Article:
3. What did you learn from the relationship? Every relationship brings lessons. There is a time and place for each one. The deeper the connection, the harder the challenges. Intense relationships have a way of turning us upside down, right side up and in circles. They don’t just go away after they have existed in your life. It doesn’t matter if it was a love affair in your teens, a two-week fling, or years of sharing a life with children and family. Relationships force us to grow and learn in ways that can break and mend us. If you can revisit with that person, what would you say to him/her? What would you say was their purpose in your life? Cutting past chords of love is truly difficult when you know that your heart was given solely to that person. It’s never easy to take full responsibility for our behaviors. How you act with another is a reflection of your own insecurities.
4. Was it lust or love? We tend to mix the two. Lust drives us to lose our minds in the process of sharing with a lover. We feel things in a physical level that clouds the mind. Love, however, will continue to poke and force you to stay without restrictions. Ask yourself if it was a physical relationship or one that transcends through time? Some lovers leave imprints that cannot be forgotten. In bed it was magical, but outside in the real world, it was disastrous. You must decide if what you are missing is the sexual connection or was this a life partner that completely had your back in all your decisions?
5. Why did it end? This is one of the most honest questions you can ask yourself. You can make a mistake once. If you make it more than that it is considered a decision. You chose to stay or leave. There is usually a pattern that you can track. Was he or she selfish with their time and needs? Was it a possessive relationship? Where you taken for granted? Did you feel appreciated? Where you heard and understood? Was it timing? You may ask yourself many other questions. There is always one or two authentic reasons that the relationship ended (unless death pulled you apart).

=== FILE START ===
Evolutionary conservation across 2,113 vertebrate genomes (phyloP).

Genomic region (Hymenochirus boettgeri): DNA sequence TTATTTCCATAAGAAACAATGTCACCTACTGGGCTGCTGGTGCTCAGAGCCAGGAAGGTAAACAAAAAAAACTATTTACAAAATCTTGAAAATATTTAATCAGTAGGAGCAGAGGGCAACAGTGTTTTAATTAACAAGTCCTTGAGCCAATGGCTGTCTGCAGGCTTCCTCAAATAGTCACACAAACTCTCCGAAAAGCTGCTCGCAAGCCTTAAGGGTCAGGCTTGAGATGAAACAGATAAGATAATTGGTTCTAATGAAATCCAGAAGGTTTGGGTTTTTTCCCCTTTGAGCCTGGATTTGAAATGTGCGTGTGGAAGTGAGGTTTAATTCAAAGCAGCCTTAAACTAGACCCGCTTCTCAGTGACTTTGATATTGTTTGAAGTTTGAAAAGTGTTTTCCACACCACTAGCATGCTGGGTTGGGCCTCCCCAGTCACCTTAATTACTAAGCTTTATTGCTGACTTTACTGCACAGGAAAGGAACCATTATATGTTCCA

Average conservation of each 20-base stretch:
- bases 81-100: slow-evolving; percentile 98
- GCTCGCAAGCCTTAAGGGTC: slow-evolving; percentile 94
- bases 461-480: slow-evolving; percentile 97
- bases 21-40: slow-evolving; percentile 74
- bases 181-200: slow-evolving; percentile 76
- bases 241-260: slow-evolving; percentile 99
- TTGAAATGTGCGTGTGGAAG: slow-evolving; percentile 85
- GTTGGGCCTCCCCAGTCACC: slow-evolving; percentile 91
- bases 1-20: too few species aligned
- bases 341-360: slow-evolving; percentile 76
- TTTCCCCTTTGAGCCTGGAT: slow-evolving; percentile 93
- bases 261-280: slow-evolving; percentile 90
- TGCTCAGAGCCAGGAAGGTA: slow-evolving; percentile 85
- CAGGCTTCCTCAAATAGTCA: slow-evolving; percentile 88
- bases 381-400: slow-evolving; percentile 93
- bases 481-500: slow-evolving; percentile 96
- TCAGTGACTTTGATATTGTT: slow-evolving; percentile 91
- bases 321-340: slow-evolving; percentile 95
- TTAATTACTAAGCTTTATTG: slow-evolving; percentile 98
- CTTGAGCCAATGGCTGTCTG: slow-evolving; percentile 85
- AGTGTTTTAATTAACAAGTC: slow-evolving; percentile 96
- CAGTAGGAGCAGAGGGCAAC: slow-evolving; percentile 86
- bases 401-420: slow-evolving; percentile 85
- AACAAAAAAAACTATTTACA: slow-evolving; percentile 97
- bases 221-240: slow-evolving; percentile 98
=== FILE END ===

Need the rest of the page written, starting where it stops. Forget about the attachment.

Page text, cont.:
6. Are you replacing him/her with another without healing? Most people have no clue that they will enter other relationships with similar traits. Awareness is absent when hurt takes over. How do you get over someone that made you come alive? Often times you replace them with familiarity. Being honest with yourself about how you feel in this new relationship will serve as a marking point. It’s not fair to your new mate, or yourself, if you are still holding on to another who (you feel) stole your heart. Healing doesn’t happen over night. Healing requires pulling out roots and seeing things without pointing the finger to your ex. Healing is about you and coming to terms with the reality that maybe, perhaps, your instincts were letting you know that the relationship was toxic. Not all lovers raise us to the highest form of love.
How do you heal from a past love? There is no one set answer. I am definitely no expert in matters of love. Each person is different. What I do believe is that you must take care of yourself. You must find a place to love yourself beyond anyone else. It’s not selfish. It’s not egotistical. It’s self-love. It’s imperative to allow time the space to gently introduce another in your life. Jumping from one to another adds to the intensity of loss. Your heart might never feel what it did with “the one,” but a new “one” might just show you a deeper form of love that reflects who you really are.